Old School Magic comes at 29 pages, and is about new classes, new spells, and options / suggestions for the GM to determine how magic works in a campaign.
-- MAGIC OPTIONS: The first part discusses low, medium and high magic settings, and provides magical systems (namely: incantations, mana, and star magic). Note that these magic systems are not necessarily exclusive of each others, and could probably be combined in some way. For example, a GM might houserule that in his campaign humans could only cast incantations, while elves and gnomes being fey-related use the mana option. There is one thing I found strange, wondering if it is a typo, but in any case being easy to change/houserule: about spells that become incantations, the text states: "Replace the normal casting time with one week per spell level". Personally, I would rather go with one turn per spell level, which is long enough IMO.
-- NEW CLASSES: The second part is about new character classes. I admit that I am a sucker for new character classes. This book includes the Alchemist, Artificer, Conjurer, Elementalist, Hermit, Holy Man, Naturalist, Sage, and Seer. All of these classes fit perfectly along 1e classes in terms of game mechanics and design: they are clear and simple, with the kind of abilities you could expect from 1e rules. Overall, I am not sure however, I would like to play one of these classes instead of a regular mage, illusionist, cleric or druid (where I would be ready to play an old-school psionicist by the same author). Yet, the GM could allow these classes to races that normally don't have spellcasters, such as allowing dwarves alchemists and artificers, as well as halflings holy-men and naturalists. This would make things better, especially if level cap is above 10th level. The author doesn't say much on this subject (apart that dwarves can be elementalists up to the 5th level), so it's easy to implement at leisure by the individual GM. Other than that, I am dubious about some classes' names: Naturalist as a replacement of druid in a low magic setting? I rather see this class as a Woodsman or Wilderness Hunter, not a religious type. Then, if you use Holy Man in a setting featuring all regular classes, a change of name might be necessary (such as Zealot, or what not), as a "holy" person who doesn't cast spells seems a little strange. As for Conjurer, I regret that their Summoning spells' duration is not extended.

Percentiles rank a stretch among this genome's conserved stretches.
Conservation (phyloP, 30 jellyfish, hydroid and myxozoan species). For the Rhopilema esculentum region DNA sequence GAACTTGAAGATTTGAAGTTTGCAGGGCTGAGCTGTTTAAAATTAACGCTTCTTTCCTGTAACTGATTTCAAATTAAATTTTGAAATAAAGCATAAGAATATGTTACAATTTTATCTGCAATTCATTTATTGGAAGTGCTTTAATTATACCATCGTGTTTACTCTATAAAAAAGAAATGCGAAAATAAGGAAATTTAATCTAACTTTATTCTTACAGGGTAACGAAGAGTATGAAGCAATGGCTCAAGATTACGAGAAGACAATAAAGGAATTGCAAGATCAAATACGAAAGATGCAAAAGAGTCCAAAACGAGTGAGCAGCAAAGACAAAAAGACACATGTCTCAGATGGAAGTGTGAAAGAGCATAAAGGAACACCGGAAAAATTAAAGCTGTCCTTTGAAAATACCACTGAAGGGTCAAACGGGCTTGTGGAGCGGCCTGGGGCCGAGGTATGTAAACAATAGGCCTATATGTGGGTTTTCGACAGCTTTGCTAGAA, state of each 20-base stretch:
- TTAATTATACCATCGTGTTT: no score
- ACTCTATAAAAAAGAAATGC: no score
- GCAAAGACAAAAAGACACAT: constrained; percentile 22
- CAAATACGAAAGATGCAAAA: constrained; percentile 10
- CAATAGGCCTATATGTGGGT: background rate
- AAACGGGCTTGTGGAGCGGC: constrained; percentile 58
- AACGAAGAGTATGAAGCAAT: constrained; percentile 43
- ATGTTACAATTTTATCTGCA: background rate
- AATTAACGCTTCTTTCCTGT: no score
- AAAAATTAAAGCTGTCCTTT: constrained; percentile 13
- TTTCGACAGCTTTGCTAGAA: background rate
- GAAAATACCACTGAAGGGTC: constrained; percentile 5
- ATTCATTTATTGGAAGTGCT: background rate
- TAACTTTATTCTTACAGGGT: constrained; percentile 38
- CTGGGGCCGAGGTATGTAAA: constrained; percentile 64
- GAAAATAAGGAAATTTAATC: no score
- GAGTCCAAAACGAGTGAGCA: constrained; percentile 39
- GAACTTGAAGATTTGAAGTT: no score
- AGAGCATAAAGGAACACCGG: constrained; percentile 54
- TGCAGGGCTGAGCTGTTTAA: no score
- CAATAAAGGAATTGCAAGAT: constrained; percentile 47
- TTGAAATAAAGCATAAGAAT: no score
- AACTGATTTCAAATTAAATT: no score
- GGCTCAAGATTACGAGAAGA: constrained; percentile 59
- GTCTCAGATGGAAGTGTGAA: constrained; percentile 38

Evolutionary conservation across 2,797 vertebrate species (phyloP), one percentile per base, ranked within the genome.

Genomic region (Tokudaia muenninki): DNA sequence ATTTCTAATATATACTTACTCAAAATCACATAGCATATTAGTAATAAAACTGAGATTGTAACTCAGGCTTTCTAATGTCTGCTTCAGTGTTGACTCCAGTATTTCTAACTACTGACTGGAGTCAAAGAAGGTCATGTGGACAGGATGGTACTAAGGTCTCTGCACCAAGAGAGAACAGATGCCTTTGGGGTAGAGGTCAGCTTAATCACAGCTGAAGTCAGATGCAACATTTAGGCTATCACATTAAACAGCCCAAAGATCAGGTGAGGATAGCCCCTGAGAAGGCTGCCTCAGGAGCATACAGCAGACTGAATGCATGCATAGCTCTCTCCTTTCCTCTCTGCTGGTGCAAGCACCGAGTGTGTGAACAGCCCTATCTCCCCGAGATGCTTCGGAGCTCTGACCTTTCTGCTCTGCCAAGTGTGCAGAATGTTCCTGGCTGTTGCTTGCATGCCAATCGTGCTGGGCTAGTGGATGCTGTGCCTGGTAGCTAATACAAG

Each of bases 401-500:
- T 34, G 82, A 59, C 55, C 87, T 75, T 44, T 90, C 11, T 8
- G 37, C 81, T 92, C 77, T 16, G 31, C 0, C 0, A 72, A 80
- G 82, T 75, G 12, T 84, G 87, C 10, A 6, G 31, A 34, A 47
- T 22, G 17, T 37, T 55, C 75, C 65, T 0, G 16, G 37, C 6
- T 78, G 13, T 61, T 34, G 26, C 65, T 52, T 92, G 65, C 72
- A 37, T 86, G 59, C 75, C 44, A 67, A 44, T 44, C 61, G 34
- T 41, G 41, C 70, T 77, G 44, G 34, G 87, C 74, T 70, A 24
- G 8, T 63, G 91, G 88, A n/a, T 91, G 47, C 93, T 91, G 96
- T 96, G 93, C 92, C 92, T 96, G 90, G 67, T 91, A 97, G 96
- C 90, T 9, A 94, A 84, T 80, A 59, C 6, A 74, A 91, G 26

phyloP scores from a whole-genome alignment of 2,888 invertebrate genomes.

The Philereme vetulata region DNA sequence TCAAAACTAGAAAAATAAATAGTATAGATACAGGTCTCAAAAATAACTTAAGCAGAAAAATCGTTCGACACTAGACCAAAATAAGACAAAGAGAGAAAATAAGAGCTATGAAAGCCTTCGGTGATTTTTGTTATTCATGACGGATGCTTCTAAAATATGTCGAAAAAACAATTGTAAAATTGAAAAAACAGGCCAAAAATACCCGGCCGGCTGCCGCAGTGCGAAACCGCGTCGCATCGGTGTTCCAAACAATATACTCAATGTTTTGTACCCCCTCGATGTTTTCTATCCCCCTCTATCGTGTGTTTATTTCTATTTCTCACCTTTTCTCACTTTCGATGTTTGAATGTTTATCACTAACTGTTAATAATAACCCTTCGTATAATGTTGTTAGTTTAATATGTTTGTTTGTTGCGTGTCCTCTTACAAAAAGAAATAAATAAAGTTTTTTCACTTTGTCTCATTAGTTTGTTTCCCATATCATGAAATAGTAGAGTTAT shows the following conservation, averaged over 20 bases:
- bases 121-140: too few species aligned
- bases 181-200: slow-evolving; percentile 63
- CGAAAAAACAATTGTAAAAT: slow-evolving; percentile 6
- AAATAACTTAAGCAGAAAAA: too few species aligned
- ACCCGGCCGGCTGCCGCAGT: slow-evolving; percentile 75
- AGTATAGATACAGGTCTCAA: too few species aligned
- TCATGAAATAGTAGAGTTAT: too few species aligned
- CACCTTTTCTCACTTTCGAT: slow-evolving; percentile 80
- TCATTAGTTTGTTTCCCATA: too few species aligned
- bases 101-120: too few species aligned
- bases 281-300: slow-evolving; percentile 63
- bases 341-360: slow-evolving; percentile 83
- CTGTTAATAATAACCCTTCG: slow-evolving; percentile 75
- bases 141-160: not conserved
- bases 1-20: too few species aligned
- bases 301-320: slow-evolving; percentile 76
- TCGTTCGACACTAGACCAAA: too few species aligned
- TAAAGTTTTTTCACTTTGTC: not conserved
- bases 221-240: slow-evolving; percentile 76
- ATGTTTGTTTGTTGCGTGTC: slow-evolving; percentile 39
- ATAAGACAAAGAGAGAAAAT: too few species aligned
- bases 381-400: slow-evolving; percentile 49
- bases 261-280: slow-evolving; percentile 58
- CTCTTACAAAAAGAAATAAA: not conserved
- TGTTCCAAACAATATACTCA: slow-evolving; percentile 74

-- SPELLS: The third part describes 31 new spells. Most of them seem balanced and usable, but I have some doubts about: Iron Warrior (seems overpowered in summoning an iron golem for 1 turn pr level).
-- THINGS THAT ARE LACKING: 1) There is no table of contents at the beginning of the book, and it wouldn't hurt to add one. 2) Ley lines: the author mentions the use of ley-lines a couple of times, but there is no rules about them in this book (apart an extremely vague suggestion); maybe he wrote something about this into another supplement, but this is neither indicated.
-- LAYOUT AND ART:: as much as I like the book's content, the art and layout is rather bland and uninspiring. If, someday, the author was to compile all of his old school (1e) contributions into a single book (I can dream after all), I wish he would come with something far better in this regard.
-- CONCLUSION: Old School Magic is a good product for Osric / 1e, and I recommend it.
[4 of 5 Stars!]